On God, Dogs and Doggy-ness

On God, Dogs, and Doggy-ness

By Regular Contributor Peter

“For God hath not given us the spirit of fear; but of power, and of love, and of a sound mind.” (2 Timothy 1:7)

Did you know that around one-third of Canadian households have a dog as a family member?  Dogs have been described as a ‘designer companion animal’ for humans and have co-habited with human beings since before the time of recorded history.  I personally have affection for dogs in general based on my love of some dogs in particular.  As a baby and toddler, Sally, the neighbour’s water spaniel, stuck close to me when I was outdoors.  First guarding my carriage (apparently my Mother thought it was fine to leave me outdoors attended only by Sally!), and then, as I got older, letting me snuggle with her in the grass.  I have, through the years, been variously blessed with lovable canines, and have my current love snoring beside me as I sit and write now.

Although human relationships with dogs are diverse and dogs differ a great deal as individuals, there is something instructive about the way we can relate to dogs.  I have come to believe that our attitude and treatment of our four-legged canine companions tells us a lot about ourselves.

Certainly the furry little girl sleeping next to me now tells me about myself. She is now ten years old, but when she was a puppy we brought her to dog obedience school.  Any of you who have been to dog obedience realize of course that the individuals ‘trained’ are the people, not the dogs.  Witnessing the members of our class gave me a lot of insight into just what love and selflessness was about.  The instructor for the obedience course was a tough somewhat mean-spirited man, who none-the-less was able to make people make their dogs behave.  Over the weeks, we got to know our human and doggie classmates quite well, and it became apparent to me that there were two very distinctive attitudes people held towards their dogs.  The first – and the one encouraged by our instructor – was that one’s dog was to be forced to be as obedient and pliable to their “owners” will as possible.  A well-trained dog was one that, like a robotic dog, did everything asked of him or her without thought or question.

The second distinct attitude, however, was not this.  Yes, everyone was there wanting their dogs to learn to behave in a civilized, cooperative, fashion, and yes, everyone wanted their dogs to follow their instructions.  But this second group – of which I counted myself – wasn’t wanting to ‘command’ the dog with authoritarian rule, but rather, wanted to develop a good mutual relationship with their dog through love and respect.  I am sure that I and others like me hoped that our dogs would come when they were called, heel when they were asked to heel – and so on – but we asked them to do so not because of threats, coercion, or brainwashing, but because they intrinsically wanted to.  Ours was not a power-relationship based on our own desire to simply extend our will to control them, but was one relying on the influence of love and reason.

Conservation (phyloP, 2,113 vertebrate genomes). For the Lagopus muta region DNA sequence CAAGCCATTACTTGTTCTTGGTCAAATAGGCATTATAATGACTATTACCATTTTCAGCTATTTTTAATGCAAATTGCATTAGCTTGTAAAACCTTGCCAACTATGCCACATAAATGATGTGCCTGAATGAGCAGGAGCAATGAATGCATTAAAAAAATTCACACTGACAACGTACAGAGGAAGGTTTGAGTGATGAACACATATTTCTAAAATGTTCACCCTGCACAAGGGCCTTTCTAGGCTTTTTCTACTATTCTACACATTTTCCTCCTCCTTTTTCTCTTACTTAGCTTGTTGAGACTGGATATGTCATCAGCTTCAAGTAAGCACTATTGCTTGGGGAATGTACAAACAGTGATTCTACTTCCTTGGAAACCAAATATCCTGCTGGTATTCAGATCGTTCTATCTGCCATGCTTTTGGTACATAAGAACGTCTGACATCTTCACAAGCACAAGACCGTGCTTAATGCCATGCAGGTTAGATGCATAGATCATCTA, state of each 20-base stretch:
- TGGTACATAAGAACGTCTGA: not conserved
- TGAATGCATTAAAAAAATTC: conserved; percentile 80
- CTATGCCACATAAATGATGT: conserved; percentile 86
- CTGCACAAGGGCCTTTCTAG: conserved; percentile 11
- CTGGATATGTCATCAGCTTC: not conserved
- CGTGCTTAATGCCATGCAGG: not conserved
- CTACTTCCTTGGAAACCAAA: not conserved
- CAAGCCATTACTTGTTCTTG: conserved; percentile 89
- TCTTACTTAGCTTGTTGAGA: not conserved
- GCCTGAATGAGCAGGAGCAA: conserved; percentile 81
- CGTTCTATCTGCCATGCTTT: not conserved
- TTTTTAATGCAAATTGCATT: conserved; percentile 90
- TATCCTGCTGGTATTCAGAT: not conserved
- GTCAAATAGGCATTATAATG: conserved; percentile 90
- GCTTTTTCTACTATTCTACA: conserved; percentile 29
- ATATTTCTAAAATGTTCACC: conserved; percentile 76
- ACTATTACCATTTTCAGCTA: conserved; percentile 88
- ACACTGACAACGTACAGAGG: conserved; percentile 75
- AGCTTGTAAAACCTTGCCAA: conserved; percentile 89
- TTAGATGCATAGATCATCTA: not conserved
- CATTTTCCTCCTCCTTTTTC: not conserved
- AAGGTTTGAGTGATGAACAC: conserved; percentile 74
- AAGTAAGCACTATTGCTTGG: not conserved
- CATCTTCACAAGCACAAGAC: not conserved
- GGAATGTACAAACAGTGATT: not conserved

It was interesting to note that the results of these two approaches to dog training were indistinguishable. The dogs that were trained to accept the command of their owners as an extension of their owner’s wills acted in the same manner as the dogs that were treated respectfully for themselves and with love.  When I meet a person and their dog on the street, I cannot tell if the dog is well-behaved because he or she has been cowered into behaving, or whether he or she is choosing to be well-behaved because of love.  While love isn’t indulgence and carelessness in the case of a human and a dog, it is the human’s respect for their dog-companion’s ‘doggy-ness’ that matters. It is the recognition that their dog has an independent sentient mind of his or her own, and that, while most dogs are wholly dependent upon their humans for their very survival, this dependence does not mean that the human has the right to suppress their intrinsic doggy-ness – even if they can.

Dogs, unlike children who grow into adults, are silent and vulnerable to the whims of human power.  That so many of them enjoy rich lives and thrive attests to their human companions’ abilities to love with respect and protectiveness of their intrinsic doggy-ness.  Humans have, in a sense, god-like powers in their dog’s life, and it is this relationship that might serve well in our understanding our own relationship with the one and true God.

While people, like dogs, may act in the same pious and awe-struck way when they regard God, those that feel their “god” is a punishing coercive “god” have lost their humanness – just as the dog loses their doggy-ness.  But people who know God personally, the one and only true God, respond to His love, and not only retain their humanness, but can embrace and celebrate their humanness. This is the life that God intended for His creation from the very beginning. A life whereby we can reign on earth knowing the peace and joy and understanding that comes from knowing that the same God who created us in the beginning also loved us enough to shed His precious blood on a cross.

“For if by one man’s offence death reigned by one; much more they which receive abundance of grace and of the gift of righteousness shall reign in life by one – Jesus Christ.” (Romans 5:17)


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